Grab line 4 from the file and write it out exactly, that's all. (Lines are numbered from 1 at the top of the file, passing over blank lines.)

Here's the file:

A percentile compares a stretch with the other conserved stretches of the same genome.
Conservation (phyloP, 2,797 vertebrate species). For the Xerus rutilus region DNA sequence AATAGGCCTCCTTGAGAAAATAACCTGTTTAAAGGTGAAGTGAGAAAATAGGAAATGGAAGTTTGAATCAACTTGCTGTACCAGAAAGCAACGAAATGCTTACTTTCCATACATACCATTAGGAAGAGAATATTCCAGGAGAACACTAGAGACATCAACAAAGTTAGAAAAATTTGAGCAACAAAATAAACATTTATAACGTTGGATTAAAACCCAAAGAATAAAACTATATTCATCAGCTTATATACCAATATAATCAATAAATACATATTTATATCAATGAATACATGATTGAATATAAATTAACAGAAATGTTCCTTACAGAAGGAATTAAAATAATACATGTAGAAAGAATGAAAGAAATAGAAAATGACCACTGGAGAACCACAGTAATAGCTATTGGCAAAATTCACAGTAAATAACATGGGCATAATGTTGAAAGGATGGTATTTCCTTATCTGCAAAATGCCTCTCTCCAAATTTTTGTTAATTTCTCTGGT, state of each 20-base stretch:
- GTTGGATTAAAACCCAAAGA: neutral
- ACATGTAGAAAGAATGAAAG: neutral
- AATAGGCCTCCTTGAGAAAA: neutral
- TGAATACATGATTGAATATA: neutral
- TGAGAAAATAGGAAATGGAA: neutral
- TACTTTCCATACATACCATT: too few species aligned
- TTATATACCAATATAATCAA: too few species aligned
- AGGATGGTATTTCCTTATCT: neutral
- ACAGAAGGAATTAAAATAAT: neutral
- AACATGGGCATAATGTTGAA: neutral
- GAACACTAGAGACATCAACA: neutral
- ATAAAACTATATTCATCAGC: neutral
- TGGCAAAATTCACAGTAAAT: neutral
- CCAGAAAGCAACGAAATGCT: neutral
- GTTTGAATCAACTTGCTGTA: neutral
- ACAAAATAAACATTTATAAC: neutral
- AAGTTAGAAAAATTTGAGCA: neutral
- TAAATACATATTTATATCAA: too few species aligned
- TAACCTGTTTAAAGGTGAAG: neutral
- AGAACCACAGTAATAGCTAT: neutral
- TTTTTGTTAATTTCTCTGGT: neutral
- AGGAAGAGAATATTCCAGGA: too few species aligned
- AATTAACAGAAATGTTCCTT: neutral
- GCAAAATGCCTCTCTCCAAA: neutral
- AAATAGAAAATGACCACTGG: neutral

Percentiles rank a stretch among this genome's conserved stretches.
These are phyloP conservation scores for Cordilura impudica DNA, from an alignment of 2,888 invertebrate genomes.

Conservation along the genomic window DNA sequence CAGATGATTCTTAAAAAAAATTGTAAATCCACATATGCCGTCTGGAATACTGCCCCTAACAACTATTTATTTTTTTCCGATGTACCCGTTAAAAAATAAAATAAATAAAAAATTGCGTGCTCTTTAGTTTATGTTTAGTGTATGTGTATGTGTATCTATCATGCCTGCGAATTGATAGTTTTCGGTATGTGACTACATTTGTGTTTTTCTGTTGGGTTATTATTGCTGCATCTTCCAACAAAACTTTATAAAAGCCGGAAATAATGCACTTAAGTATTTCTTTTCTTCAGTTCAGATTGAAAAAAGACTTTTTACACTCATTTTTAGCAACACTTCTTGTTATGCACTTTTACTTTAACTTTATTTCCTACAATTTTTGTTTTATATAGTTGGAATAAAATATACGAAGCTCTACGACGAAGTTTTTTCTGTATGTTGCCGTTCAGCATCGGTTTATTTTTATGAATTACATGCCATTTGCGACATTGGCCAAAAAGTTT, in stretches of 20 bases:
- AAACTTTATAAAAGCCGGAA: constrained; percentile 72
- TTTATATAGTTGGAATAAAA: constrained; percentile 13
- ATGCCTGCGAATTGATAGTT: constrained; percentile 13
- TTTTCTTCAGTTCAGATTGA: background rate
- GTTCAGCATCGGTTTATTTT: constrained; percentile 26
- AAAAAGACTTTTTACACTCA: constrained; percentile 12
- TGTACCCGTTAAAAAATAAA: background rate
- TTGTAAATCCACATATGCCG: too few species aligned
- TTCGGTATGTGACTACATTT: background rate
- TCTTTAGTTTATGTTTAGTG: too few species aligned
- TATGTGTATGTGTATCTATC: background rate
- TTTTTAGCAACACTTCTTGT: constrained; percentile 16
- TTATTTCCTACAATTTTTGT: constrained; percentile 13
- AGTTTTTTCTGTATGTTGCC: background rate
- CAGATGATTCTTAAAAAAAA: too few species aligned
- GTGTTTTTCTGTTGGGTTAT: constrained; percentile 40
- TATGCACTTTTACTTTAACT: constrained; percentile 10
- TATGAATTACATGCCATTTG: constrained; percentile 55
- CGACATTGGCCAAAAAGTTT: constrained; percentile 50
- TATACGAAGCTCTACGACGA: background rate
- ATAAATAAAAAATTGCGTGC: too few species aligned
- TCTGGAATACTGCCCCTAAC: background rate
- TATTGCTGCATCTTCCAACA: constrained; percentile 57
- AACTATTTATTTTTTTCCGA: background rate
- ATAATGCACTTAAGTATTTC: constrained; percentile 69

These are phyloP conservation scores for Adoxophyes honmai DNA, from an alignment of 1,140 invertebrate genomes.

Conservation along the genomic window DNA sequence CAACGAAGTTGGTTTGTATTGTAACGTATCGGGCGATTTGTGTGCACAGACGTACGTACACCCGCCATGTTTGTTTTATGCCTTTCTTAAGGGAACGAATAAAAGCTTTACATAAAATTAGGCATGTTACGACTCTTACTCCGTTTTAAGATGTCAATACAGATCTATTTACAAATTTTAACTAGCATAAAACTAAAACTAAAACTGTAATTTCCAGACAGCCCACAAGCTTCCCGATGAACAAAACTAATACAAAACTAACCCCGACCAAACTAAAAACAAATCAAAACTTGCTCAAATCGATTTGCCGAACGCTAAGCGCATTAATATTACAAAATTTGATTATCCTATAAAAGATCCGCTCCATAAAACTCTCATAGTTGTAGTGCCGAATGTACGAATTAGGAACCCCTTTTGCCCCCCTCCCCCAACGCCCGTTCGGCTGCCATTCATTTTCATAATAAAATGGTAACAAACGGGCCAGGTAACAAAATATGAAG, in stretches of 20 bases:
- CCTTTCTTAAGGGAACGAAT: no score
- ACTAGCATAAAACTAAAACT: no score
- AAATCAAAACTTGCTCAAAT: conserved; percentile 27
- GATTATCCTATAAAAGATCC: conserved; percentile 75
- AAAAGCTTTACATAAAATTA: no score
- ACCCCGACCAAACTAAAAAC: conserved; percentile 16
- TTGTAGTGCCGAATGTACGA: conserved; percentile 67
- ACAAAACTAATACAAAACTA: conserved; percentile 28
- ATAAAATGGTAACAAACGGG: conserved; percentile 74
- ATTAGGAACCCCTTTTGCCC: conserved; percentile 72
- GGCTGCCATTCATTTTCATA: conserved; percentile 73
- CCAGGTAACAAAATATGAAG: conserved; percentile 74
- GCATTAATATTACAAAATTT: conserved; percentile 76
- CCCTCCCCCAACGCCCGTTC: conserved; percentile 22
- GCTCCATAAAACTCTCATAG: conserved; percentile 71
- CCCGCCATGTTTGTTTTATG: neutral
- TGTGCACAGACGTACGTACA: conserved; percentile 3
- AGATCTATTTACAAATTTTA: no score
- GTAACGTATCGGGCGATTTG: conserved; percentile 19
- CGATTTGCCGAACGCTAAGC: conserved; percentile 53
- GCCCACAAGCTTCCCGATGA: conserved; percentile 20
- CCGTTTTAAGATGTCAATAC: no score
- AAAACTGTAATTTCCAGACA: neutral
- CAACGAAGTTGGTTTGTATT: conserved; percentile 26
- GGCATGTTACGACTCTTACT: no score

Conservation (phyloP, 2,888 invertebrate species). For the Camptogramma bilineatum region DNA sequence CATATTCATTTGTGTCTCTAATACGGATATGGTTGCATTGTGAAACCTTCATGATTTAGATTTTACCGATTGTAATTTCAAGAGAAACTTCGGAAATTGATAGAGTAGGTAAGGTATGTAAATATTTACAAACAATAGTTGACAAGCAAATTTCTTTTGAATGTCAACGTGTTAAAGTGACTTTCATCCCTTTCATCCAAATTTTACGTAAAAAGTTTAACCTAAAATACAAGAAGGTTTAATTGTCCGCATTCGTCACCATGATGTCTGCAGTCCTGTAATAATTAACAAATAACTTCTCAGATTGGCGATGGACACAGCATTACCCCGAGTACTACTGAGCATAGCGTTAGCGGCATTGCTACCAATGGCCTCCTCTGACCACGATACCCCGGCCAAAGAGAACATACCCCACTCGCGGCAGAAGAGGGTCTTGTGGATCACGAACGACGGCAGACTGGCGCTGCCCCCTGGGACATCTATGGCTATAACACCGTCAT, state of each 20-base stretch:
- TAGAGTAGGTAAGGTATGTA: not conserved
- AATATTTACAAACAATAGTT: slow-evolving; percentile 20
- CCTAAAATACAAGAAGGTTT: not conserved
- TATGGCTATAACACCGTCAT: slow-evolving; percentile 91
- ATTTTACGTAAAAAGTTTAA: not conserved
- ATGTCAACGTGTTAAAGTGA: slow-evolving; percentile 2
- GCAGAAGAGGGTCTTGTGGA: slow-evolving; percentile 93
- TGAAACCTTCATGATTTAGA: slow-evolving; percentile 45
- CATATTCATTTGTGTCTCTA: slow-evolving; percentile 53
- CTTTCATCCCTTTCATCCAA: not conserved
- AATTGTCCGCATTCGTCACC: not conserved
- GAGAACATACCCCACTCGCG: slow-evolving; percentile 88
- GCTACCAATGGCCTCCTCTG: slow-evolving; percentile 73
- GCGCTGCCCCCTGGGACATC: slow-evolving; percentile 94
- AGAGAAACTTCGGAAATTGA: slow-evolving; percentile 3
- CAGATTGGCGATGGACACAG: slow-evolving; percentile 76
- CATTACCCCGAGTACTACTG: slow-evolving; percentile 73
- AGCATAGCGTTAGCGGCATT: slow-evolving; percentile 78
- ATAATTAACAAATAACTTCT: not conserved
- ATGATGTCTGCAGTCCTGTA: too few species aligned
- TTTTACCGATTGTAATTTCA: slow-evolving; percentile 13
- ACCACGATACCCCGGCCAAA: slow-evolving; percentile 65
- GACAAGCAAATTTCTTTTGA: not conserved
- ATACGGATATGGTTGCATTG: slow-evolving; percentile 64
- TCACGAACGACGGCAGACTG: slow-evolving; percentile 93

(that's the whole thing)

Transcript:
- ACATGTAGAAAGAATGAAAG: neutral